"I thought it was alot," said Biedermann. "Buit it's ok, it is what we have to do." The mild bout of what was suspected to have been glandular fever back in February had required him to go through a 4-week recovery period after a long and hard short-course season that had ultimately proved "too much".
After Rome he will take a three-week break before joining the German team for a week of bonding at Potsdam's excellence centre for "everything but not swimming". Germany would be a force to reckon with at European Championships in Budapest next year. "We have a great spirit in our team now. There's camaraderie with each other. Last year we didn't have the suits that we felt comfortable in. Now we have no mental blockage." The German team had learned lessons from Britta Steffen last year, when she stepped up in her "inferior" adidas suits of the moment, compared to the polyurethane-panel compression-loaded LZR, and raced to two gold medals over 50m and 100m freestyle.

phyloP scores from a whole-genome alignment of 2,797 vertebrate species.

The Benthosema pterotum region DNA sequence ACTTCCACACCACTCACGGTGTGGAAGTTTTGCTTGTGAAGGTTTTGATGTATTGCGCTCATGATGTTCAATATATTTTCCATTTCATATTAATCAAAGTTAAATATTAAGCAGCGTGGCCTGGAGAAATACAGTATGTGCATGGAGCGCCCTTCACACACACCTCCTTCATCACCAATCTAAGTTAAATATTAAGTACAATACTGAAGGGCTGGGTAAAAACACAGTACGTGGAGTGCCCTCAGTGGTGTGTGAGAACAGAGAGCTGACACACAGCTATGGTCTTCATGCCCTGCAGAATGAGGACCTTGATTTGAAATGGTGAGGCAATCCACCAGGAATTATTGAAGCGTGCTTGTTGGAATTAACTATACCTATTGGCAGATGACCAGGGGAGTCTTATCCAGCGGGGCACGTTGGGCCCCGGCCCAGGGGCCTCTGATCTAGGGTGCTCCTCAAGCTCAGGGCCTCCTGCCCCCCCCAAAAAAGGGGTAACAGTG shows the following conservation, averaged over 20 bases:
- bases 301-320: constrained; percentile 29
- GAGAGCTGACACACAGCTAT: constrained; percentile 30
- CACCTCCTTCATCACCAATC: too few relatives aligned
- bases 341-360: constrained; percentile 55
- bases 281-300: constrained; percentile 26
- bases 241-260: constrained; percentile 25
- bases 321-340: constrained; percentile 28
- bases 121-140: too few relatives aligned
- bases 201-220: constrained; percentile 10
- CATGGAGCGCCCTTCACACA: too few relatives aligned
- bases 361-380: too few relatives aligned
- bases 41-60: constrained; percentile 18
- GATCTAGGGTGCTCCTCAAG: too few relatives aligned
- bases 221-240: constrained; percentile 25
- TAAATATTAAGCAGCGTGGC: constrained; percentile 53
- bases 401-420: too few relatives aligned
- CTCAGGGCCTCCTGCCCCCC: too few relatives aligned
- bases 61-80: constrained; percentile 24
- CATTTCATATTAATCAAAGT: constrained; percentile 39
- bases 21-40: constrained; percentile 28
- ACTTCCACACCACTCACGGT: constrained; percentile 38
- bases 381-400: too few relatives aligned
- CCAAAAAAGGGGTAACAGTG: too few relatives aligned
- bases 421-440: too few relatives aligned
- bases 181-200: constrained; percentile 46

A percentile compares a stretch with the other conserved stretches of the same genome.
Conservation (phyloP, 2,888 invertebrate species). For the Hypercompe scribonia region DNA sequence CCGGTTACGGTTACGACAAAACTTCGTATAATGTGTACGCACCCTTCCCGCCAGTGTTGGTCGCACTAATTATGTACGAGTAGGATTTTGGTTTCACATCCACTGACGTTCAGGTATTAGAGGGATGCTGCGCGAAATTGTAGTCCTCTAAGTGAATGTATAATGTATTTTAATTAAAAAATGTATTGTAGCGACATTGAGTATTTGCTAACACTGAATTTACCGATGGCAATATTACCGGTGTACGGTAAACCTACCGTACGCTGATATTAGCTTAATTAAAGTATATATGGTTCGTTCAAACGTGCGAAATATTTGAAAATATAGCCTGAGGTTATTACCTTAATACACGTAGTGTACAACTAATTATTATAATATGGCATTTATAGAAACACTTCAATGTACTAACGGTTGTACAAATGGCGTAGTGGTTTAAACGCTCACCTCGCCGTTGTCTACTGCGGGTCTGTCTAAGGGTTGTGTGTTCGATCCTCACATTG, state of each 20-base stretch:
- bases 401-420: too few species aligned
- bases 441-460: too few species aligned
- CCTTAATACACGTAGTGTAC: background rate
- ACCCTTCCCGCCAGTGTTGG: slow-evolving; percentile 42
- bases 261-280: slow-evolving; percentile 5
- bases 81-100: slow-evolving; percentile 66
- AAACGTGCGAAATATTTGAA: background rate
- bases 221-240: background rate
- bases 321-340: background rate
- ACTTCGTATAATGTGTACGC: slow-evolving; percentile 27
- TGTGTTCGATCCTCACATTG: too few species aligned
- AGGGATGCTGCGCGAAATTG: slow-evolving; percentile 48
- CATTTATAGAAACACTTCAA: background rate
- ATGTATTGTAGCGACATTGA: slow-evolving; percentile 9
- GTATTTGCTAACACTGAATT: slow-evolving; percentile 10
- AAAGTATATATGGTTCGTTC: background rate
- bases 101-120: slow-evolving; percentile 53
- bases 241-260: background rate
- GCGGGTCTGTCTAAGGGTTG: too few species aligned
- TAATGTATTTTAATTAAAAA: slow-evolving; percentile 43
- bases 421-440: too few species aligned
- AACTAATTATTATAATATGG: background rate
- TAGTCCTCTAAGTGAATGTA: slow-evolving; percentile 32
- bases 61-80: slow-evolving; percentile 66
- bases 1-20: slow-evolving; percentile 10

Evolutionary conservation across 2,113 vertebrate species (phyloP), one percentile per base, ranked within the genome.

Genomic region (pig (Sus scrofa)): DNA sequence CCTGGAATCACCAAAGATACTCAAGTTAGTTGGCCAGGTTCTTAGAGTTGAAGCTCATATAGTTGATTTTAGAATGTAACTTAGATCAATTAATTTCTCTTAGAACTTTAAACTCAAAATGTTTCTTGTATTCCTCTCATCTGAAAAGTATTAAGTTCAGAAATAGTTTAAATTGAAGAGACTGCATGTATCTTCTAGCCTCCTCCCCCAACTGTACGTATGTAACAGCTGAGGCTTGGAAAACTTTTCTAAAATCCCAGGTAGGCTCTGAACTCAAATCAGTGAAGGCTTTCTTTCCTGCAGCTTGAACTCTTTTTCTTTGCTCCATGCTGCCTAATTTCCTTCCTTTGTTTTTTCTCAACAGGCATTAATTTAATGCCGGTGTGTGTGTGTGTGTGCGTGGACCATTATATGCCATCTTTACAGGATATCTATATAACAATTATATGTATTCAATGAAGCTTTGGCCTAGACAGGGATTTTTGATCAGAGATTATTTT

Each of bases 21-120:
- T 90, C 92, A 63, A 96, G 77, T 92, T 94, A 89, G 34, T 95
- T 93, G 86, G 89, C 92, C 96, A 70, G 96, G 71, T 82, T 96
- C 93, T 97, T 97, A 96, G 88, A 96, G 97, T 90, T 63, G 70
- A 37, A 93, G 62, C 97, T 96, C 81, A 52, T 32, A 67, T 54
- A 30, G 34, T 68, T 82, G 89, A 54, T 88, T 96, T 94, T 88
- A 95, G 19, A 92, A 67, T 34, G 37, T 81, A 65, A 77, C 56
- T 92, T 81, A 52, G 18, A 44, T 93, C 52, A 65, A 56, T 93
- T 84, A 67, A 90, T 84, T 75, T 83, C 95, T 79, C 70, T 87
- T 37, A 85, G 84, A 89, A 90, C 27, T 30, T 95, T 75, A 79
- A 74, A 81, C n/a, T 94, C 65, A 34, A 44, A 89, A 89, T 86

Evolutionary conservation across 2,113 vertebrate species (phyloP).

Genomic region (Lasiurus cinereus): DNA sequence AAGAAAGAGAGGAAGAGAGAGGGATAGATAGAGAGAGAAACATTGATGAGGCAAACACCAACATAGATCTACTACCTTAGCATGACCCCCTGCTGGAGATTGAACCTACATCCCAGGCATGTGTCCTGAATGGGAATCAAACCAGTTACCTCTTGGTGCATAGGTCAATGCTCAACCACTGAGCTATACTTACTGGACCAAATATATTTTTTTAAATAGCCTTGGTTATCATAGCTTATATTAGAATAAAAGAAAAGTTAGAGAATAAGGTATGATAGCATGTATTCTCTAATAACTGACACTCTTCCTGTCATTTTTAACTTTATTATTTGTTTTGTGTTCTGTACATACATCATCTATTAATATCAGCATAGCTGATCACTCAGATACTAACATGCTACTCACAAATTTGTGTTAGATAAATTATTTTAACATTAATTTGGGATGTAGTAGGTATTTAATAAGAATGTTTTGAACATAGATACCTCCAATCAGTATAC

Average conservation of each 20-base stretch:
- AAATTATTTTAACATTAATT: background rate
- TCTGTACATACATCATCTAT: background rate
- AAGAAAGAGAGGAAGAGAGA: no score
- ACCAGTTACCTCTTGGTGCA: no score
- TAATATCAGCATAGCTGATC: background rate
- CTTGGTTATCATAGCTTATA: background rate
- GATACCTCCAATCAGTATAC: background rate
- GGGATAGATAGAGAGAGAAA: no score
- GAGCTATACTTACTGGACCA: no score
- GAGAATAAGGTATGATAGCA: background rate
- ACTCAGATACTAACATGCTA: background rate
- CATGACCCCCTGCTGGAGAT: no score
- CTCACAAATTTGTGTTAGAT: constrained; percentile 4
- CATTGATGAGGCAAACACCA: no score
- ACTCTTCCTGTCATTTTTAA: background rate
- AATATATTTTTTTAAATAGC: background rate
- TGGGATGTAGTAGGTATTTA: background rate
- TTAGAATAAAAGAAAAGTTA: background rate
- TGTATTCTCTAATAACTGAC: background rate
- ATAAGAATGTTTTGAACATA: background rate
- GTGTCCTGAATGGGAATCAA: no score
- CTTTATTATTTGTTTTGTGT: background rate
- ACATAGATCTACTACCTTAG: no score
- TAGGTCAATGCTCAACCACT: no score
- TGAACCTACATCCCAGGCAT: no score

Her mental toughness had helped Germany "get our motivation back", said Biedermann, who spends his time relaxing in between training sessions by playing computer war games loaded with battle strategies of the kind he will need to employ, perhaps, when next he steps up alongside Phelps with the two men in textile shorts.
Biedermann said that he looked forward to the moment. "For the moment I'm really, really happy to become world champion and to break the world record." London 2012 is the long-term target, via defending his 400m European title and seeking to gain the 200m title in Budapest.